There were a few things I found interesting about these articles. One was that the attribution to the lead was "the company is expected to announce today". It seems kind of unspecific to me. Also, in the Strib article that ran today, gene therapy was described with a bleak sort of tone, with word choice like "another black eye" and "a field that has not had much success in treating disease". In the article written soon after the death of the Penn. teenager, however, gene therapy is " a growing field of research that holds promise in curing ailments from heart disease to cancer". It seemed interesting to me how different these descriptions from the reporter were.

Elementary School Upping Security Measures

The new Watertown Elementary School was recently built with a few modifications that stray from the ordinary, or perhaps not. Maybe it is merely the next step in our seat belt legal smoke-free world to build an elementary school based around extreme security measures. Among the innovations, this school has 23 cameras, low camoflauge-free bushes and windows that can not be easily accessed from the outside, according to the article. This system also happens to be on the cutting edge of environmental efficiency. The future!

I liked this article. It examined this unusual school building -- a good idea for a featury type of story -- but then went into further detail. It talked about the eco-friendliness of it, then about the aged concept being utilized in a new way.

Hennepin County Crime Drops

After years of annual increases, the crime rate in Hennepin County is finally dropping, and there are a few ideas of why. First, experts believe the 35W bridge falling contributed. This connection was not explained in the article, but I suppose it's easy to draw our own conclusions.
The other suggested reason is that there were new task forces implemented by Sheriff Richard Stanek designed to crack down on violent crimes and drugs. According to the article, one task forces arrested 60 people and siezed 54 guns. Another arrested 71 and siezed $43 million worth of drugs.

This article began addressing recent crime statistics, but didn't stay there for long. Instead, it used the new information as an avenue to find its way into explaining these new task forces. The Strib went into much greater detail than the AP. It was a good, informational, fluid article that suck closely to inverted pyramid style writing. I also liked word choice such as "eye popping".

November 19, 2007

Drug Dealer shot/several charged

Osvaldo Aldrete Davila, a drug dealer who was shot recently by border police, was charged with smuggling Marijuana. The two border patrols who shoe Davilia lied about it, and were soon after charged with more than 10 years in prison each.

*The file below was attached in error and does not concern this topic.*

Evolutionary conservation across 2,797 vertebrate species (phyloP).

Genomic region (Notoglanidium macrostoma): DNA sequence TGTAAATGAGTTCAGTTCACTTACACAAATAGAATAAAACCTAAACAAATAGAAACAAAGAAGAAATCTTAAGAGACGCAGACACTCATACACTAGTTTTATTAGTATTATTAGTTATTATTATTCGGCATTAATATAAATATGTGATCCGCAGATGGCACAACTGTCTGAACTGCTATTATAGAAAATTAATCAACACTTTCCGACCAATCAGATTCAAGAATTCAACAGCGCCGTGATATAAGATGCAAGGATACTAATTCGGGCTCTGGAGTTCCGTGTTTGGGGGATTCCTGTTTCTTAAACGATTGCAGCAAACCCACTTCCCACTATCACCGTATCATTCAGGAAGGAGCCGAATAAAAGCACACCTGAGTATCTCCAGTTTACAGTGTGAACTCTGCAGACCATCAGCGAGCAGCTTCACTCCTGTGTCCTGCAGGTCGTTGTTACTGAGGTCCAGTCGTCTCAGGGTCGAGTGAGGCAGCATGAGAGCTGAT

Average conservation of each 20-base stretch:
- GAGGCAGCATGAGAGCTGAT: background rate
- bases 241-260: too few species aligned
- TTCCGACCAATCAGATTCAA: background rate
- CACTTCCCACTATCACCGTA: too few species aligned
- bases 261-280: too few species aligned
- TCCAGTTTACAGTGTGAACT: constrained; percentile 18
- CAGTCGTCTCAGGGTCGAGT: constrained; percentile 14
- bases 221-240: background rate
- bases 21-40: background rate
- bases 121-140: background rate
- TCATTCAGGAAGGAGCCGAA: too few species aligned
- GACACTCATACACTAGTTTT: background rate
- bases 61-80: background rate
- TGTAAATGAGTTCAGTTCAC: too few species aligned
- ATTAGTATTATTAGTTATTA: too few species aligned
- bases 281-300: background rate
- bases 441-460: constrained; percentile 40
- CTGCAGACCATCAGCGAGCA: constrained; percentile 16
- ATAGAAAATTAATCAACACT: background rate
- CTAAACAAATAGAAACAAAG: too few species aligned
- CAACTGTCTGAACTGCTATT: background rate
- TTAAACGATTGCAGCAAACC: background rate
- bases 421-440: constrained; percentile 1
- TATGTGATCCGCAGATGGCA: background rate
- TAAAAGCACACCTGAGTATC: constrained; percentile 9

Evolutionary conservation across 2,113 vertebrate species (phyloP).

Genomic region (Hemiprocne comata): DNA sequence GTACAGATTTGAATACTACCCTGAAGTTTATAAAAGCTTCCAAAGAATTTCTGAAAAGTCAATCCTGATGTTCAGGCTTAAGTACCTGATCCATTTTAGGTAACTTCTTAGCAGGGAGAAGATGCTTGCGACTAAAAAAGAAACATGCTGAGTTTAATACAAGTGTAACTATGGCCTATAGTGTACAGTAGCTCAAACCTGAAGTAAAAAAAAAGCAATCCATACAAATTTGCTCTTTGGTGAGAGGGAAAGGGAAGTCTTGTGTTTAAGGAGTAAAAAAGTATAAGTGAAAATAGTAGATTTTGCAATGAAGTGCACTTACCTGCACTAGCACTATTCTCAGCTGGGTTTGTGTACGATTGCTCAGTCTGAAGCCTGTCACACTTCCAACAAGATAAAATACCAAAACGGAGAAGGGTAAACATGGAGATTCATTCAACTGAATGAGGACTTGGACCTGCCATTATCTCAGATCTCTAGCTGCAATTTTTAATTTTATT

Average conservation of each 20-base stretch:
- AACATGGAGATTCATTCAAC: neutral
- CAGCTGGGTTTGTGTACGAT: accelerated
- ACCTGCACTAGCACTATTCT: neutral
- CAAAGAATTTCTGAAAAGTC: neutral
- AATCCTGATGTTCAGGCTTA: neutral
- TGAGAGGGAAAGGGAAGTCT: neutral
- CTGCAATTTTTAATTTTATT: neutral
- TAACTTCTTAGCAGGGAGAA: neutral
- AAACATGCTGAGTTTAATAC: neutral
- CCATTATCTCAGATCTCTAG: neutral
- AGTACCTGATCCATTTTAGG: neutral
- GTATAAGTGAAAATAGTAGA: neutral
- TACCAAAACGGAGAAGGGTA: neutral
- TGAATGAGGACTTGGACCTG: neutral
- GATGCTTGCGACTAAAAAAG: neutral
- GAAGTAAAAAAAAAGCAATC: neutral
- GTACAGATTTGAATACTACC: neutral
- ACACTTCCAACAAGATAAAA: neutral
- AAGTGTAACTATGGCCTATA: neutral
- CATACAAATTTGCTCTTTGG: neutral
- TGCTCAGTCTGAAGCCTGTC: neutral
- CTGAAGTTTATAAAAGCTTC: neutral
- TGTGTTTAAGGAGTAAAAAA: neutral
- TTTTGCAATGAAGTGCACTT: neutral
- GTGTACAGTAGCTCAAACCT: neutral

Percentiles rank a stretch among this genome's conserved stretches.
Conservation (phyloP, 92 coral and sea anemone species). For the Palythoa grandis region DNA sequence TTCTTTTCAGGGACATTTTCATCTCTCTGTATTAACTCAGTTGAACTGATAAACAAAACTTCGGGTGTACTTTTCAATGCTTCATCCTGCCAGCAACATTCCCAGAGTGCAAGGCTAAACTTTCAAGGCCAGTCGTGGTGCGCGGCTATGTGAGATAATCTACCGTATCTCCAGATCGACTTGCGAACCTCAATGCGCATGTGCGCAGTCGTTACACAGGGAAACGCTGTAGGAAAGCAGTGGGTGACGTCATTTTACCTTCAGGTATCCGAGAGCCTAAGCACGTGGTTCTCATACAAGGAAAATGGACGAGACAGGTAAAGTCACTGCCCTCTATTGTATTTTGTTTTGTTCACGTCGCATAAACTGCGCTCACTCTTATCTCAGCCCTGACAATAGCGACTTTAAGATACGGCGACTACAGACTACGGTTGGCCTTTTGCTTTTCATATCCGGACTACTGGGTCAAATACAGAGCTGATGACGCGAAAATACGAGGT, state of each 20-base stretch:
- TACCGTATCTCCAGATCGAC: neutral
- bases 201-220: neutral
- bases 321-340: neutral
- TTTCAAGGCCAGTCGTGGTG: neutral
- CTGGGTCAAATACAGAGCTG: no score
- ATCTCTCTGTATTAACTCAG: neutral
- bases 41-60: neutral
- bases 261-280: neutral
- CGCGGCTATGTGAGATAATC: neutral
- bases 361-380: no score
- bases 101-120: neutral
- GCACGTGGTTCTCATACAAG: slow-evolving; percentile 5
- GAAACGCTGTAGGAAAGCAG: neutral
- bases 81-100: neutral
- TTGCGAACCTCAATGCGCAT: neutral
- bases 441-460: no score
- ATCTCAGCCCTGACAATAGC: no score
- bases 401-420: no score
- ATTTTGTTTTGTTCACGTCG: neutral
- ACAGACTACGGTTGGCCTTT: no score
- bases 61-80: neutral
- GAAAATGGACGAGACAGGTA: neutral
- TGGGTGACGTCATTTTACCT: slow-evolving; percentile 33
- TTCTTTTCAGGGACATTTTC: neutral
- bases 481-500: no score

This is an interesting story. The Strib's article focused more on the recent news: Davila was charged. It followed the inverted pyramid and kept the reader updated.
FoxNews talked about the overall case, and gave a full history. Both informative.,2933,243921,00.html

Hurricane Katrian Cars Make Way Across World

Several cars damaged in Hurrican Katrina have been turning up around the world recently. No, they were not blown Bolivia -- my first instinct -- they were sold on internet auctions.
Apprently, more than 10,000 cars from New Orleans are now distributed in various locations around the world. New buyers are now dealing with the difficult task of repairing them.

I liked this article because the topic was so unique. Any new angle one can spin on Katrina is impressive. The Strib article took a personal story of one person who lost her car to Katrina, and followed it all the way to Bolivia to the new owner, using it as a springboard to address the topic.
KomoTV talked more about car damage and consumer complaints.
One thing I found particularly impressive about the Strib was tthat hey got the new car owners mechanic to comment.

Man goes to trial for murder

Richard Scheibe, a 33-year-old Elk River man, is going to be sentenced for the murder of Amy Woollard Monday. Woollard was found in her car recently dead sitting next to a suicide note. But the case did't add up.

Before too long, it came to light that Scheibe had had an affair with Woollard and was the father of her baby. Woollard had tried to get Scheibe to pay child support, but she refused: the motive!

Eventually, Scheibe admitted to fighting Woollard for the gun, which went off and killed her. Scheibe was charged with first degree murder.

The Strib article was more recent, and gave the article only the basic facts they needed to understand that Scheibe is being sentenced today. Kare 11 gave a more in-depth look at the motive and such.